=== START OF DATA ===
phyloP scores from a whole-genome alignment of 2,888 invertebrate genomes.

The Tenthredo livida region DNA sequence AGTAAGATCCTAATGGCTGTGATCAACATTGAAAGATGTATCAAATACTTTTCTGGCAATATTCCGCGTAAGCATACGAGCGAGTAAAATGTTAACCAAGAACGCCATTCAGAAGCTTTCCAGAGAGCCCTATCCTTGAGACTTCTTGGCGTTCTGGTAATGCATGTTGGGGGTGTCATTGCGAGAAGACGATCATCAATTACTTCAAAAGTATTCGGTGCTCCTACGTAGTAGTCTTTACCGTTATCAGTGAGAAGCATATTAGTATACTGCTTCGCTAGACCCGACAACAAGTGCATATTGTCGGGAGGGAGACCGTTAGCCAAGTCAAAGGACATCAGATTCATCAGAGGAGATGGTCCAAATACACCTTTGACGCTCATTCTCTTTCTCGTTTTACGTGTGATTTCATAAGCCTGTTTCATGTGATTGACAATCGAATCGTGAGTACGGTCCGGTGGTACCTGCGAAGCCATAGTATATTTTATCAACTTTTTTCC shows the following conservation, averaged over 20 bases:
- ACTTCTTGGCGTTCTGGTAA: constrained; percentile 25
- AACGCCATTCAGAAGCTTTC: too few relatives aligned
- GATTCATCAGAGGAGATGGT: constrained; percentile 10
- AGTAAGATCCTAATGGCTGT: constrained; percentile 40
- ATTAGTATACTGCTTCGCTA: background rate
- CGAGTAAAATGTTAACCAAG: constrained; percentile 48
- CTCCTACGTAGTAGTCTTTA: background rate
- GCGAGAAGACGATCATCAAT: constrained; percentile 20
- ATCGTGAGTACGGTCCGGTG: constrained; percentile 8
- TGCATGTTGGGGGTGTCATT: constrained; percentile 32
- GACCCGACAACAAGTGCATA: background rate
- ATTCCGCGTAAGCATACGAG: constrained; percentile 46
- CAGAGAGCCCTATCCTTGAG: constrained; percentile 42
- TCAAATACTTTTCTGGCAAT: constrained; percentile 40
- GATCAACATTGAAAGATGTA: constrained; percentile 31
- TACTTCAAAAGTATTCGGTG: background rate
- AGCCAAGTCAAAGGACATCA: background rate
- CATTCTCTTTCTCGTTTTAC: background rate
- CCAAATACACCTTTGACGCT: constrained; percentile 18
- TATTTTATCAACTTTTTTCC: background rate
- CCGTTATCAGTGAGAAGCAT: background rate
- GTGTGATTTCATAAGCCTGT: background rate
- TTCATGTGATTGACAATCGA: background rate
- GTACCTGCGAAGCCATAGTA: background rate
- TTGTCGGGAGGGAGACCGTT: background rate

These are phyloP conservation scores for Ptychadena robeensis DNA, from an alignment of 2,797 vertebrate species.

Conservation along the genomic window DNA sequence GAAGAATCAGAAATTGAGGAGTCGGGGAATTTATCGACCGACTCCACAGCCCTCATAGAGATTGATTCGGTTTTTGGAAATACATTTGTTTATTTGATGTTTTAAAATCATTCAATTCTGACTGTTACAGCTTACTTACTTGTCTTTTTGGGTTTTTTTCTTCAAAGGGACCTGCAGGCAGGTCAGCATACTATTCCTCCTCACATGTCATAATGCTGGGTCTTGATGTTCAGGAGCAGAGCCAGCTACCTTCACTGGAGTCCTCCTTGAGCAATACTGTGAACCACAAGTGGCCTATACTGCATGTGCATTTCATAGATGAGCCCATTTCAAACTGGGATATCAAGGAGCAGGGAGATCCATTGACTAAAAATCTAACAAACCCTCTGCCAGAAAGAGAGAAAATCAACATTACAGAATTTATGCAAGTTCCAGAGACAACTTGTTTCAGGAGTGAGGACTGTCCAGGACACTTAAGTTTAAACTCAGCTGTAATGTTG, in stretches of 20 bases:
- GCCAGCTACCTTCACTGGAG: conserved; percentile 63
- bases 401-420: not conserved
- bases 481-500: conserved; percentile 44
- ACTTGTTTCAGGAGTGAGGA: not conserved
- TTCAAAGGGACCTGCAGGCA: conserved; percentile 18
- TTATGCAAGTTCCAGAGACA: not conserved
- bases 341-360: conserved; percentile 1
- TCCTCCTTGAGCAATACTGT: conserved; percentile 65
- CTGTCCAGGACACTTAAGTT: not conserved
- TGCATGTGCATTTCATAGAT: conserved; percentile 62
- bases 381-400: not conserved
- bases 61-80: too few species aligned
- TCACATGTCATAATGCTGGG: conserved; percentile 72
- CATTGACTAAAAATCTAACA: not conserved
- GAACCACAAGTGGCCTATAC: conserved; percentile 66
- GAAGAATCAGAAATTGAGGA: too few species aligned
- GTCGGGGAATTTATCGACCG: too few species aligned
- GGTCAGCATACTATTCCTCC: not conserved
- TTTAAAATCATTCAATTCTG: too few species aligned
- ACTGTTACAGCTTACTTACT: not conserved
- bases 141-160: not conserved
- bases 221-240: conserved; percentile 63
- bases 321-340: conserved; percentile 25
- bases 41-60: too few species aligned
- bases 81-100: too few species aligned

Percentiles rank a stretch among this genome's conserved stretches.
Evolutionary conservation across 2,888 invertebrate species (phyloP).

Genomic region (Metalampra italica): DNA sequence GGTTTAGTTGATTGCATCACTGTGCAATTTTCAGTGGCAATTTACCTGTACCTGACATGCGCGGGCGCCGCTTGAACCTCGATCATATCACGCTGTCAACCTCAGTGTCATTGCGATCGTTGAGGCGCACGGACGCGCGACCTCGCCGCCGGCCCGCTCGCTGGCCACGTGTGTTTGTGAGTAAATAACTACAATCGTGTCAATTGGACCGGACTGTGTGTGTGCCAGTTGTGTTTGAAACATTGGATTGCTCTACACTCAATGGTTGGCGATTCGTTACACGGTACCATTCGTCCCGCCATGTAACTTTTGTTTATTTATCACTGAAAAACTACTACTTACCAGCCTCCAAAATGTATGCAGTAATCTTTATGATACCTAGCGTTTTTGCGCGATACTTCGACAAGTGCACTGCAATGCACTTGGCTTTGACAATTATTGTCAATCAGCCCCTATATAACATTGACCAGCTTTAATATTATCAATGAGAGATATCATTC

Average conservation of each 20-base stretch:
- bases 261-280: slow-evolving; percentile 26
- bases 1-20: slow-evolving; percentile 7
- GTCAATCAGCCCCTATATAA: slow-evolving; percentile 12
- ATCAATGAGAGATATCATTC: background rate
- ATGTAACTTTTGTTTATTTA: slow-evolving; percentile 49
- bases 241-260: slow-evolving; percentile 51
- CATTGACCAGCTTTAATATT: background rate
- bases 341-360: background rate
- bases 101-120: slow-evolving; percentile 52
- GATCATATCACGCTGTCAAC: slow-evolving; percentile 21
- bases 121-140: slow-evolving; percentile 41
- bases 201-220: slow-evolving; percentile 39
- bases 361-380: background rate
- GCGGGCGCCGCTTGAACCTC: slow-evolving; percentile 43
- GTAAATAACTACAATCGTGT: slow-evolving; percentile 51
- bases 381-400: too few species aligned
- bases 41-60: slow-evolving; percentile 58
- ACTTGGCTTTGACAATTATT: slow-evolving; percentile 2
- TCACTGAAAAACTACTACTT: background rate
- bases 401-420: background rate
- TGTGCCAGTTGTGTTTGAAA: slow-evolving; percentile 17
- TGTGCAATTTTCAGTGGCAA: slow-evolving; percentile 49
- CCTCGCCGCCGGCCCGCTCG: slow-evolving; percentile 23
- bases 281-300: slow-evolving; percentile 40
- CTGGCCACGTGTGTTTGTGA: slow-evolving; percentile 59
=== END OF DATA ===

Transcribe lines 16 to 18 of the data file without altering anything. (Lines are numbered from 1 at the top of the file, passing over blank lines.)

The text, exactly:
- TCAAATACTTTTCTGGCAAT: constrained; percentile 40
- GATCAACATTGAAAGATGTA: constrained; percentile 31
- TACTTCAAAAGTATTCGGTG: background rate